Now someone who is coming at this evidence from a naturalistic stance will of course be able to reason against it, and many have done just that. But their reading is not more or less reasonable than what is outlined above. Many have argued that morality was incorporated into the human genome because altruistic behavior toward an organisms own clan would result in a larger rate of survival for that clan. It is a stretch, however, to expand this to a larger community. It is my observation that while in nature an organisms immediate clan is favored, neighboring clans are considered hostile. Yet we humans still have a strong sense of obligation to help even our enemy as the right thing to do. It doesn’t make sense to me that this trait would be passed down through naturalistic evolution. It would seem that in the name of survival, this trait would have died out long ago. I have had a couple of different atheists explain to me that a common morality is exactly what you expect to see if natural selection was responsible. I just don’t see it. Please feel free to enlighten me further. If this concept is expanded a bit into the concept of human dignity or human rights, I feel that there is no way to account for this by naturalistic evolution. Nature thrives on violence and predation in the name of survival of the fittest. That stands in startk contrast to the idea that every organism has inherent value. I do not know of any way to end up at human dignity from purely naturalistic processes.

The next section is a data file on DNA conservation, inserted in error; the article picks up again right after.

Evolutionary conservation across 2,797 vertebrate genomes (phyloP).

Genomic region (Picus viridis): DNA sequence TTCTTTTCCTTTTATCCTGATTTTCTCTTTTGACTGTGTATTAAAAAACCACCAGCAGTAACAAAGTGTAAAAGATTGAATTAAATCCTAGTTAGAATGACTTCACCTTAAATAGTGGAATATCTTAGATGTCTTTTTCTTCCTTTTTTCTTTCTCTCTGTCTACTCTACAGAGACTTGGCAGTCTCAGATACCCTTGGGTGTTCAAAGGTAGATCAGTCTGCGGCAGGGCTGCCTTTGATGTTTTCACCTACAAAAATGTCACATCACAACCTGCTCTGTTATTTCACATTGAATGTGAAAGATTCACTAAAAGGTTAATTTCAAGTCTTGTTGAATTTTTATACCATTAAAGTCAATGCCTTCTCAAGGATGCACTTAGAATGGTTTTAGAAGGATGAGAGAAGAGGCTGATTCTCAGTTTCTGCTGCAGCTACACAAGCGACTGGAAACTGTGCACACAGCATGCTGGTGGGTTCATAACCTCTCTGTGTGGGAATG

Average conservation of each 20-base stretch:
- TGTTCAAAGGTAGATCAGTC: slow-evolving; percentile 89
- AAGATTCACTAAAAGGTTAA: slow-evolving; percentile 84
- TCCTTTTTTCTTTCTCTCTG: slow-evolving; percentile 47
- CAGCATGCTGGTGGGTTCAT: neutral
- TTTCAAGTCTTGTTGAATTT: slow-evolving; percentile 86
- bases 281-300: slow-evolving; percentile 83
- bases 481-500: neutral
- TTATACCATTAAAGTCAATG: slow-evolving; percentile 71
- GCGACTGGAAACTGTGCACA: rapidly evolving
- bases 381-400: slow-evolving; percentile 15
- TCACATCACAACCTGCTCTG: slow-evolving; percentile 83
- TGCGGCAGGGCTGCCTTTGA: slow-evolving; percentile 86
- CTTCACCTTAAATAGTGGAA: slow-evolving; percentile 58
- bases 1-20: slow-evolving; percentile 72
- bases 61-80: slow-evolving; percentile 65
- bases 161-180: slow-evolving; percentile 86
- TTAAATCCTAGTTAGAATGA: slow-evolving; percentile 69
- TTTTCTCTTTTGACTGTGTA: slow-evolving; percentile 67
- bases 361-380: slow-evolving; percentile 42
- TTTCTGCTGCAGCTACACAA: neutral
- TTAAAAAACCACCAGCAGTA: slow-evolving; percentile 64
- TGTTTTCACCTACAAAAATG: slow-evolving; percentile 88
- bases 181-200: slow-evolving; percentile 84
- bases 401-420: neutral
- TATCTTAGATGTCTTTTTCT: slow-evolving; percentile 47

Timothy Keller in his book, The Reason For God, probably gives about the best easy to understand explanation of common morality as evidence for God that I have seen recently. I will be discussing some other principles from his book in future posts. Francis Collins in The Language of Godalso gives this idea a fair discussion and explains how it was personally impactful for him. And of course Mere Christianity is a fine source. If you are an atheist or agnostic reading this, please do not dismiss what I have to say because I have made reference to Francis Collins and CS Lewis. I know that these circles do not feel like much of what these two men have to say is all that spot on. But I see both of them as putting forth their interpretation of the evidence that they see around them, and I respect that. There is really no way to say which side of the argument is more valid than the other. It is reasonable to interpret it either way.
Thanks for reading. Comment away. Pound me if you like. I’ll do my best to respond.